In the final line, the hy`r=q! could be translated flatly as “city” or “town”, parallel with ryu! in v. 2 . However, I have chosen to translate it here in a way that preserves what is likely the original meaning, as a “meeting place”. In this case, it is a place where the people can “meet” the Great King (YHWH), referring to the religious ritual surrounding the Temple and its sanctuary.
“(The) Mightiest (is) among her forts,
being known as a place set (up) high.”
This is a rather difficult couplet, largely due to the attempt of expressing a relatively complex matrix of ideas within the confines of a short 2-beat couplet. But the basic meaning seems to be that it is the presence of YHWH, dwelling among the fortifications of the city, that gives to Zion (Jerusalem) its secure position and protection. Remember that Zion properly refers to the old Canaanite hilltop fortress-site that was captured by Israel (in the time of David). The ancient fortifications, and elevated position, gave to the city some measure of protection against invaders and hostile peoples. However, Zion was scarcely a high mountain (like Zaphon), and the characteristic here of its being a bG`c=m!, literally a “place set high up”, is something of an exaggeration. Its figurative high elevation (and thus its secure position) is due to the presence of YHWH.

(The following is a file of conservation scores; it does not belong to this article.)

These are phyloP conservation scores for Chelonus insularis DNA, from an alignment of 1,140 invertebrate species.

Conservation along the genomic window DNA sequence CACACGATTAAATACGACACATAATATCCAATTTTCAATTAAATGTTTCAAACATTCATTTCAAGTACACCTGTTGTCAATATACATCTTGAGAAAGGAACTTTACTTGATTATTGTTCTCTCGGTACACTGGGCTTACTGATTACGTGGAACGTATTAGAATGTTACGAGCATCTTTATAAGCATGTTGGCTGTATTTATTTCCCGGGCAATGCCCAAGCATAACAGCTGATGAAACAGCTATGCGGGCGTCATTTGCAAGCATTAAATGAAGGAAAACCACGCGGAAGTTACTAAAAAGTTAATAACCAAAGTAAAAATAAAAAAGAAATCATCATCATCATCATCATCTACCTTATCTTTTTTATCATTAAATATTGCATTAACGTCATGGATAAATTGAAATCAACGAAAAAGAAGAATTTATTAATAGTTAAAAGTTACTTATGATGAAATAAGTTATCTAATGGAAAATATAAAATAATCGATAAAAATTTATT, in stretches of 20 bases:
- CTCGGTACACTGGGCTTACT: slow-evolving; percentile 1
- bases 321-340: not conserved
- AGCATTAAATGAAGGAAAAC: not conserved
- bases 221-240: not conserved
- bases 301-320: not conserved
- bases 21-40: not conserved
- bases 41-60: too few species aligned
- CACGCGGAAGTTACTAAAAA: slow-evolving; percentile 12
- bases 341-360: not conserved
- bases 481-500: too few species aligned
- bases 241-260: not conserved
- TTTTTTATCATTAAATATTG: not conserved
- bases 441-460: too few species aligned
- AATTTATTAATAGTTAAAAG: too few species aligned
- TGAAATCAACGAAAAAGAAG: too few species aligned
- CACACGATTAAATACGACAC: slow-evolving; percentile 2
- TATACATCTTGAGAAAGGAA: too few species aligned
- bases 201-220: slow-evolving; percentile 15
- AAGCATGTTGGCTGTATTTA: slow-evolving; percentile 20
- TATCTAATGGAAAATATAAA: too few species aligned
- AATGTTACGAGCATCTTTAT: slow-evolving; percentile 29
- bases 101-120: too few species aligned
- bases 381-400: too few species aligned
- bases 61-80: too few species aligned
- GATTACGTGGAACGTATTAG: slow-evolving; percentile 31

Even though the Divine name (hwhy, YHWH) was used earlier in the Psalm, the occurrence of <yh!l)a$ here may be another example of substitution (for YHWH) in the ‘Elohist’ Psalms (cf. also the closing line of v. 9  below).
“For, see! the kings are (gather)ed as appointed,
they passed by (the city) as one;
they saw (it and) thus were astounded,
they were terrified and (fle)d in fear.”